Certificate no 1937
Status National Historic Fleet


Function Service Vessel
Subfunction Tug
Location Chatham
Current use Commercial Activity
Available to hire No
Available for excursions No
Info required No


Builder Richards Ironworks Co Ltd, Lowestoft
Built in 1948
Hull material
Rig None
Number of decks 1
Number of masts 0
Propulsion Motor
Number of engines 1
Primary engine type Diesel
Boiler type None
Boilermaker None


Breadth: Beam
21.97 feet (6.70 m)
9.51 feet (2.90 m)
Length: Overall
81.31 feet (24.80 m)
Tonnage: Gross
Air Draft
To be confirmed


The M.T. KENT was built by Richards’s Ironworks at Lowestoft for J. P. Knight of Rochester. At the time of her launch in 1948 she was the most powerful single screw harbour tug in Great Britain with diesel propulsion.

She began her working life on the Medway with ship handling at Rochester, Chatham and Sheerness but in subsequent years she was to work elsewhere in the UK, carrying out coastal tows and a host of other duties. When the British Petroleum Refinery at the Isle of Grain was commissioned it was KENT who assisted the first tanker to her berth.

Among the stranger duties carried out by the tug was assistance to the replica Viking ship now preserved in Pegwell Bay. The vessel was first exhibited around the south coast ports but it was not the ‘Vikings’ that did the long distance rowing between the different locations as believed by the general public. KENT did the hard work and discretely anchored out of sight dropping them off and waiting to take them to the next port.

KENT was finally taken out of service in 1988 and moored on the Medway at Chatham in a semi-preserved condition. In 1995 she was acquired by the Southern Eastern Tug Society for the nominal sum of £1.00 on the understanding that she would be preserved and restored. In late October that year, KENT was slipped from her moorings adjacent to the Historic Dockyard and towed to her existing berth in No. 1 Basin, Chatham Dock.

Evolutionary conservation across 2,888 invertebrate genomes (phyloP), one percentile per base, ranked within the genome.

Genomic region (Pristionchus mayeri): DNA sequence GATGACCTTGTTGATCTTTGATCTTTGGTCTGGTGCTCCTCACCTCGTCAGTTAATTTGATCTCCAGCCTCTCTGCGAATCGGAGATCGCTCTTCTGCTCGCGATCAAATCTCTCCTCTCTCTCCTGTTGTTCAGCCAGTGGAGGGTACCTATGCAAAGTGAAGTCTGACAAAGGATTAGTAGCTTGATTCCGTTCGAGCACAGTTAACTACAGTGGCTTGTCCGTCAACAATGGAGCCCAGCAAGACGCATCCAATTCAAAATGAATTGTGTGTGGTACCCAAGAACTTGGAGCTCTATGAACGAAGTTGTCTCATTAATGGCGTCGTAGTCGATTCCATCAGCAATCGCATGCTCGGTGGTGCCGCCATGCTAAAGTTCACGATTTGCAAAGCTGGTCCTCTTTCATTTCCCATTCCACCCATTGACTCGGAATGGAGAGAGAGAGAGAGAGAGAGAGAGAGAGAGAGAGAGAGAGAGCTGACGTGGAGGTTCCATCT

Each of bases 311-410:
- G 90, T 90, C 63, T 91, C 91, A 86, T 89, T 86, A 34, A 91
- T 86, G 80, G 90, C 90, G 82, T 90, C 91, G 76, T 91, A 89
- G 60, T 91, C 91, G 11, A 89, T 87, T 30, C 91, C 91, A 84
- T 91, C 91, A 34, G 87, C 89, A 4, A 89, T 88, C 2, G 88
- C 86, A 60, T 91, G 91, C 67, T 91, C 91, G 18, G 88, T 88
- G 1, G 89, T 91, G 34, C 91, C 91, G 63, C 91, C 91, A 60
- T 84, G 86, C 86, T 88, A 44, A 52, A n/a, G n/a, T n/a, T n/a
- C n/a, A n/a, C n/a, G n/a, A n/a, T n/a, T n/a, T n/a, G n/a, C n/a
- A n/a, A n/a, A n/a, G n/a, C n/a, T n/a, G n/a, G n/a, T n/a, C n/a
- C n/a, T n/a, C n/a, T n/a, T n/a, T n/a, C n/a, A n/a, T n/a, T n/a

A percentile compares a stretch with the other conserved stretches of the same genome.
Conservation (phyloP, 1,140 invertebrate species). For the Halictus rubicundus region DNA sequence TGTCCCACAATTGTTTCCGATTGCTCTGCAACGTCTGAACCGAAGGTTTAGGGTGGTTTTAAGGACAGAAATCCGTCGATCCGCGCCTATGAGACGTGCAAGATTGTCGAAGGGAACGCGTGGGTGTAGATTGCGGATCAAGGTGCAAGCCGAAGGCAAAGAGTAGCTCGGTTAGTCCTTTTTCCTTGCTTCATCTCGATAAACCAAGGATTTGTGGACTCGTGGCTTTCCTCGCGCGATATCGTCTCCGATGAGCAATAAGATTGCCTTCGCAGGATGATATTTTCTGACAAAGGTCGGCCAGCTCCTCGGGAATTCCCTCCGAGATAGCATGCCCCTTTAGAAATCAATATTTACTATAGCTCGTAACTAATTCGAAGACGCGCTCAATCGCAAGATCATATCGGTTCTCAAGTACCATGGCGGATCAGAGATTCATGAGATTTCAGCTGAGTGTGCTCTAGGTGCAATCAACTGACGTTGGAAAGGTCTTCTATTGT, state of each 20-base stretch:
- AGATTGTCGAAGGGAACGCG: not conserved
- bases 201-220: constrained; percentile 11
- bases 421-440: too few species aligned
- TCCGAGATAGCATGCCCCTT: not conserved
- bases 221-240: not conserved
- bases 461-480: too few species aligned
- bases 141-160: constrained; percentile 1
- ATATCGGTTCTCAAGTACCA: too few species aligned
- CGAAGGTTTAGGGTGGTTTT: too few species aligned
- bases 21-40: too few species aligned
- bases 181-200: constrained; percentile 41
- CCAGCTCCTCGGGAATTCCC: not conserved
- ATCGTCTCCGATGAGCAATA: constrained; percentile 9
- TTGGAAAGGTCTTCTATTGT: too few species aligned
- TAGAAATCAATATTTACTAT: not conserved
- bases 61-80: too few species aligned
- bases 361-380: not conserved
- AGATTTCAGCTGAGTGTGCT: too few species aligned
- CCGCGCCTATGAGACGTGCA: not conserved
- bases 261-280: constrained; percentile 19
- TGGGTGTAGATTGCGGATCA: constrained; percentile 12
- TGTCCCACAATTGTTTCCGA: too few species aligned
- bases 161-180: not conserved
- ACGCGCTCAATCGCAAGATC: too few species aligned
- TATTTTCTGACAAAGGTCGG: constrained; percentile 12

On 20 June 1998 the main engine was started for the first time since 1987 and run ahead and astern whilst secured alongside the quay. On January 18 1999 KENT finally left her moorings under her own power for a test run about the No. 1 basin. She has subsequently appeared in numerous marine publications, local newspapers and on at least four television programmes. She is one of the country’s finest preserved vessels left in working condition and one of the best examples of an early post war tug of riveted construction. Her 5 cylinder, direct reversing, British Polar Diesel Type M-45-M main engine (rated at 880 bhp) is probably the oldest of its type still running.

Key dates

  • 1948

    Built by Richards Ironworks of  Lowestoft for J. P. Knight of Rochester

  • 1988

    Taken out of service

  • 1995

    Acquired by the South Eastern Tug Society

  • 1995-1998

    Subject to a restoration programme followed by visits to marine festivals in the UK and abroad

  • 2007

    Awarded a Sustainability Grant of £3,000 for hull maintenance by National Historic Ships

  • 2011

    Vessel selected for Avenue of Sail, Queen's Diamond Jubilee Pageant on 3 June 2012.


  • April 2007

    A Sustainability Grant of £3000 for hull maintenance was made from the Strategic Development Fund of National Historic Ships

Own this vessel?

If you are the owner of this vessel and would like to provide more details or updated information, please contact info@nationalhistoricships.org.uk